There are several different types of window film, though all have one basic ingredient in common: polyester film. The depth of the polyester film varies from 2 to 7 millimeters, while some types of film consist of a number of thin layers stacked on top of one another. On the inner surface, the film is fitted with a water-activated or pressure sensitive coating, and a hard, scratch-resistant finish is applied on the exposed outer surface.
Special chemical UV blockers (cyclic imino esters) are added to the film to prevent ultraviolent radiation and this basic composition makes up a typical window film for general shatter resistance and UV protection.
Once the film is created, three different technologies are used to bring out unique features and characteristics in the final product:
Dyed film adds a layer of heat-absorbing dye to the mix. You might think that because the film absorbs heat, it will make the inside of the car heat up as well. But in reality, the heat that escapes the film transfers to the glass, and dissipates quickly outward along with the outside airflow. On still days, a small amount of heat does bleed through, although the average daily speed of natural air movement is around 15mph, which means there’s always enough wind to keep the heat moving.
The next two kinds of film include a reflective coating of metallic particles achieved either by vacuum coating/metallizing (deposition technology) or advanced metallizing (sputtering technology). With both of these film types, another layer of film is added to give protection to the reflective coating, and the metallic particles resist heat by reflecting it away before it reaches the glass.ble-glazed windows restrict air movement between panes, so if you have thermal glass windows you’ll have to give this film a miss and consider one of the other film types.
Deposition technology: during the deposition process, a tank holding metal ingots (mostly nickel-chrome or aluminum, and sometimes copper) is fed with film and pressurized to create a vacuum. Argon gas is then pumped into the tank, heating the ingots and causing the metallic particles to rise and cover the film’s surface. The final concentration of metal in the deposition process is determined by how long it takes for the film to move through the tank’s chamber.
The deposited film method produces good results with relatively low cost involved, although it is only viable for select applications. Because the metal particles are much larger in comparison to that of the underlying film, the coating needs to be spread thickly across the surface. This results in a darker, more reflective tint.
Caveat: there aren’t many metals suitable for deposition, meaning choice between products is quite limited.
Compared to the limited choice in materials of deposited film, over 25 distinct metals are suitable for use in sputtering, and the resulting film is also much lighter. The metal layer is extremely fine (down to one-hundredths the thickness of human hair), and depending on what metals are used, it’s highly effective at blocking certain radiation bands from direct sunlight. Sputtered film produces minimal mirror effect, color shifting, and heat absorption while retaining high reflectivity of radiation. The cost to manufacture films using sputtering is unsurprisingly high, which means these films can be quite a bit pricier than most. Basic components found in sputtered film are: layers of polyester with adhesive, metallized, and scratch-resistant coatings.Sputtering technology is a highly complex process, and like deposition technology, the magic takes place in a special vacuum chamber. There’s a big difference here, though, as the metallizing is achieved through atomic manipulation. The semi-technical explanation: electromagnetic fields propel ions towards the metal in a chemically inert gas such as Argon. Described as “atomic billiards,” this blast of ions dislodges groups of atoms in short bursts and spreads them evenly across the film’s surface.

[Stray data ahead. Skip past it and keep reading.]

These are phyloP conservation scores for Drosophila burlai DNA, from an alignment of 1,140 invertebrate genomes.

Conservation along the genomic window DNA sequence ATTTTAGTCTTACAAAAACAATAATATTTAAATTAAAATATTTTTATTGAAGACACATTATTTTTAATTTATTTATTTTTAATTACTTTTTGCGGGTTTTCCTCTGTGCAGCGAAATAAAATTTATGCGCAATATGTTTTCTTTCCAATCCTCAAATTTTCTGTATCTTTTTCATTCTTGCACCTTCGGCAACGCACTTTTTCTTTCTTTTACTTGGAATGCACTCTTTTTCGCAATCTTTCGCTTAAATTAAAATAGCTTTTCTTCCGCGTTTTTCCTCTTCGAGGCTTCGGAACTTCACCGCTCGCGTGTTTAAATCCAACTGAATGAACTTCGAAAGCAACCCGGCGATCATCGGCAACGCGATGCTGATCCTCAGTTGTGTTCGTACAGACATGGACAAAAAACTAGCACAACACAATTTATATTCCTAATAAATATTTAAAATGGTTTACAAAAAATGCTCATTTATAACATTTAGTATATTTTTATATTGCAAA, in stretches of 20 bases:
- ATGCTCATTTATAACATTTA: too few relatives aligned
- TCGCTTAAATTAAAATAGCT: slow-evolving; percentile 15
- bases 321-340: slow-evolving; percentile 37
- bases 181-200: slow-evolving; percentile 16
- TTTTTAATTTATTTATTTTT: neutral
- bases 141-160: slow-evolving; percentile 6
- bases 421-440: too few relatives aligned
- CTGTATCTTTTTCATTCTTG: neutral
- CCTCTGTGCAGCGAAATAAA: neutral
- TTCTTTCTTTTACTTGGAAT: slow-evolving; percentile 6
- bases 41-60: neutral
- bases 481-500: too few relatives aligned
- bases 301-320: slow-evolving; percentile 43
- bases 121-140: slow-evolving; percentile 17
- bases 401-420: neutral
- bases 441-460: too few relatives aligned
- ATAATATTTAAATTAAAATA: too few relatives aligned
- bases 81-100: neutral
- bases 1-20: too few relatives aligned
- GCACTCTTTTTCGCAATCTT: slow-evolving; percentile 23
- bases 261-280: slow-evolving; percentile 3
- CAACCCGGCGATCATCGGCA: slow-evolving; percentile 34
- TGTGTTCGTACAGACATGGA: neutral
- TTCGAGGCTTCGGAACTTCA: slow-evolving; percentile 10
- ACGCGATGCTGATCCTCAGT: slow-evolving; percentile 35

Although dyed and metallic films are used in different situations, there are a few similarities between them. For instance, metallic films aren’t completely heat-proof as the ‘heavy’ metal particles tend to attract natural heat, while the heat-absorbing dyed films can’t help being slightly reflective.
The last type of window film is the hybrid, which contains metals and dyes. By blending these two ingredients together, the best qualities of both can be achieved with less of the negatives. The combination of gray dye and titanium is a great example of this. When gray dye is used by itself, the film would A good example is gray dye and titanium coating. If each were used alone, the dye would cause the film to darken dramatically, whereas the titanium would give the film a very mirrored look. But when both are combined using a small amount of each, you are left with a much brighter and less reflective film.
With hybrid films, the commonly-held belief that “the darker the film, the more heat-resistant it is” no longer holds water. In fact, most people choose darker films simply because they provide the best privacy.